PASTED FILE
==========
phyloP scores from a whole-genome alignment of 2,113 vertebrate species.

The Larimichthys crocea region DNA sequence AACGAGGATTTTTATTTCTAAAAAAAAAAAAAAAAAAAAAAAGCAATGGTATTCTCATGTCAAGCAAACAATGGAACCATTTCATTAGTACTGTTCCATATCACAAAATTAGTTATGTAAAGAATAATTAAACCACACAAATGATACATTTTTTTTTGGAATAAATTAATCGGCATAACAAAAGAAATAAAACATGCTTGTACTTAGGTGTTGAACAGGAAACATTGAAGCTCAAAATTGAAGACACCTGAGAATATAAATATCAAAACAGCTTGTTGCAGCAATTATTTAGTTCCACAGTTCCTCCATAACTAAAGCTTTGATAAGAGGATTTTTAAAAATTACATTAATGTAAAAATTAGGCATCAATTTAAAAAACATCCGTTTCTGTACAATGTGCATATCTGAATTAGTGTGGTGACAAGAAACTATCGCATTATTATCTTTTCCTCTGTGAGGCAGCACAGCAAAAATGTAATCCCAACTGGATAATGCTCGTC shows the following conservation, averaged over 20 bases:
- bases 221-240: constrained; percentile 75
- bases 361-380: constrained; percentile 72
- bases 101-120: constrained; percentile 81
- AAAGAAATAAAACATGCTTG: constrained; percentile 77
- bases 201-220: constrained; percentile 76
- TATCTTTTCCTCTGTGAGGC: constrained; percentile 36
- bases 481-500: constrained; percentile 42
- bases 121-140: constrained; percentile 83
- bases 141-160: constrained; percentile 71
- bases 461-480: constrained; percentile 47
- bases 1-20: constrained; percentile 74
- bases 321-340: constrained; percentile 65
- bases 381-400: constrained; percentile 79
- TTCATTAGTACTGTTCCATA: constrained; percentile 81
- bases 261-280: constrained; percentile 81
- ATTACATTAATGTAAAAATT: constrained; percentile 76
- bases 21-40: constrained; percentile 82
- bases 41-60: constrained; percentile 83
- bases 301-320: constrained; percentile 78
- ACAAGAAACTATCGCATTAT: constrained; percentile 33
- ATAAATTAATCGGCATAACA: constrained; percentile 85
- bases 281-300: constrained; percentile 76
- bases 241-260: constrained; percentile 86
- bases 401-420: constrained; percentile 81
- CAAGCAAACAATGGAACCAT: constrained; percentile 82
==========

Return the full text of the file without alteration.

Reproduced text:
phyloP scores from a whole-genome alignment of 2,113 vertebrate species.

The Larimichthys crocea region DNA sequence AACGAGGATTTTTATTTCTAAAAAAAAAAAAAAAAAAAAAAAGCAATGGTATTCTCATGTCAAGCAAACAATGGAACCATTTCATTAGTACTGTTCCATATCACAAAATTAGTTATGTAAAGAATAATTAAACCACACAAATGATACATTTTTTTTTGGAATAAATTAATCGGCATAACAAAAGAAATAAAACATGCTTGTACTTAGGTGTTGAACAGGAAACATTGAAGCTCAAAATTGAAGACACCTGAGAATATAAATATCAAAACAGCTTGTTGCAGCAATTATTTAGTTCCACAGTTCCTCCATAACTAAAGCTTTGATAAGAGGATTTTTAAAAATTACATTAATGTAAAAATTAGGCATCAATTTAAAAAACATCCGTTTCTGTACAATGTGCATATCTGAATTAGTGTGGTGACAAGAAACTATCGCATTATTATCTTTTCCTCTGTGAGGCAGCACAGCAAAAATGTAATCCCAACTGGATAATGCTCGTC shows the following conservation, averaged over 20 bases:
- bases 221-240: constrained; percentile 75
- bases 361-380: constrained; percentile 72
- bases 101-120: constrained; percentile 81
- AAAGAAATAAAACATGCTTG: constrained; percentile 77
- bases 201-220: constrained; percentile 76
- TATCTTTTCCTCTGTGAGGC: constrained; percentile 36
- bases 481-500: constrained; percentile 42
- bases 121-140: constrained; percentile 83
- bases 141-160: constrained; percentile 71
- bases 461-480: constrained; percentile 47
- bases 1-20: constrained; percentile 74
- bases 321-340: constrained; percentile 65
- bases 381-400: constrained; percentile 79
- TTCATTAGTACTGTTCCATA: constrained; percentile 81
- bases 261-280: constrained; percentile 81
- ATTACATTAATGTAAAAATT: constrained; percentile 76
- bases 21-40: constrained; percentile 82
- bases 41-60: constrained; percentile 83
- bases 301-320: constrained; percentile 78
- ACAAGAAACTATCGCATTAT: constrained; percentile 33
- ATAAATTAATCGGCATAACA: constrained; percentile 85
- bases 281-300: constrained; percentile 76
- bases 241-260: constrained; percentile 86
- bases 401-420: constrained; percentile 81
- CAAGCAAACAATGGAACCAT: constrained; percentile 82